I always told Jonathan Stark I was eager to read his obituary.
It wasn’t that I wished any ill will on him; he just managed to injure himself in the most mundane ways around a poorly lit office environment, so I figured he would meet his demise at the hands of a desk drawer or perhaps a poorly placed staple.
And while we kidded him during his last week that his departure as sports editor of The Journal was akin to buying the farm, there is a definite sadness as I write this and get ready to go cover my final game with him.
What most people see of The Jessamine Journal is the ink that goes on newsprint every Wednesday afternoon, or photo galleries online, or the fewer-than-140-character messages sent out from the sports Twitter account. And while we strive to maintain objectivity and make those printed words all you hear from us, we are real people with real personalities, and Jonathan Stark is a real friend who will be really missed.
I met Stark (I’ve always called him by his last name, insisting I had “Jonathan” first even though he’s older) at Eastern Kentucky University when I began work at The Progress, the school newspaper. He sat in silence at the sports desk while the photo and features staff played shenanigans.
After a few months, I took the desk next to his and infiltrated his bubble, adding assistant (to the) sports editor to my long list of assistant titles. He was still quiet, but I learned that his silence was merely focus and not hatred of all humanity.
We learned to work together; we were each other’s sounding board for ideas and each other’s barometer for quality. And I didn’t even realize how important that kind of relationship was until a year after he graduated when he joined me in Nicholasville at The Journal.
We each had our separate duties, mine as writer, photographer and then designer and his as a one-man sports department. Yet some who saw us both working East-West football or basketball games or covering any team that went to state began to group us together as “running mates.”
There was a lot more to that than just trading camera duties at a softball field or staying out of each other’s shots during basketball introductions. We walked to Speedway every day for me to fill up my ridiculous 64-ounce mug with Diet Coke; we regularly quarreled for 45 minutes over where to eat lunch; we played pranks reminiscent of The Office on each other, on our boss and even on the dark side — the advertising staff.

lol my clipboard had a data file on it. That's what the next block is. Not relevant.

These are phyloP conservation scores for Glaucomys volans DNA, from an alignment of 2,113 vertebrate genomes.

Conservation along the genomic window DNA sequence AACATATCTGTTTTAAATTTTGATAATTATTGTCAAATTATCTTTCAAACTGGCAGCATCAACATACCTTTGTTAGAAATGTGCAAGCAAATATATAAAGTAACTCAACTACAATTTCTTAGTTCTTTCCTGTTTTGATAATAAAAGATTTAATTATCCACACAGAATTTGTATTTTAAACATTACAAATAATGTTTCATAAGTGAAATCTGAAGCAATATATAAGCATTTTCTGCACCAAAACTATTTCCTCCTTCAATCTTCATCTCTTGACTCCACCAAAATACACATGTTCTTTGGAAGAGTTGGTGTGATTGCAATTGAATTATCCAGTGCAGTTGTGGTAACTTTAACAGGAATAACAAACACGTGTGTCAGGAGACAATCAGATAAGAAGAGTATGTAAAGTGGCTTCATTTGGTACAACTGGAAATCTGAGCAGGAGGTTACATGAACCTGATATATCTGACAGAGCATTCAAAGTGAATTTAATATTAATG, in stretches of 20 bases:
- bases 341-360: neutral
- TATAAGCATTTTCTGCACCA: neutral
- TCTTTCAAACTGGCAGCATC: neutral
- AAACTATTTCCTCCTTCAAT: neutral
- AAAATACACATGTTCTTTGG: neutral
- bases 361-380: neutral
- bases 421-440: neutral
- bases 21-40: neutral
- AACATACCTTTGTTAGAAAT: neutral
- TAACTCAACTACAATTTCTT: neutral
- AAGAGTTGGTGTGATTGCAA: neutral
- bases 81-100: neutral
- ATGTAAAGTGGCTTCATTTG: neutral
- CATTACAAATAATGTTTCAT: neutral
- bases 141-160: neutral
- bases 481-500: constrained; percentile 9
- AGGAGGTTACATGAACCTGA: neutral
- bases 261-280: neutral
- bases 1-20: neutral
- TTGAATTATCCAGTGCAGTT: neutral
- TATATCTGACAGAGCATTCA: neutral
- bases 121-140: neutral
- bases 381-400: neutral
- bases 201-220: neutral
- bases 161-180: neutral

Yes, it’s true — you may not know it from the stories we write or the photos we take, but working in the newsroom at The Jessamine Journal is fun, and a huge part of that has been working with one of my best friends.
We inspired each other to make the paper better. We constantly worked to increase our social-media presence; we critiqued the traditional templates for the newspaper; and we sat down each Thursday to forget about individual papers and look at the big picture and what would make The Jessamine Journal better for Jessamine County.
He was a great sports editor, too. In a position that will always get flak from both East and West about being biased toward the other, he was balanced from his beginnings diligently counting stories for both sides to his end when he produced a brilliant feature-length video detailing the boys’ basketball rivalry from both sides.
I’ve had other friends depart this office since I began working here four years ago, but no desk has ever looked so empty as Stark’s does now. We worked together in more than the sense of earning our paycheck in the same building; from our first dueling columns at EKU about college basketball versus the NBA to our collaboration in a story on low attendance at Colonel basketball games to our combined photo package from last year’s East-West football game, we’ve hashed things out together and made each other better.
So as his desk sits empty awaiting its next occupant, my desk is a bit more mundane — fewer pranks, fewer peer-pressure lunch trips, fewer times yelling, “Hey, come look at this.” And while it may not matter to you how I feel about a coworker and friend, I hope you won’t take your own coworkers and friends for granted.
And I’m glad this is not an obituary.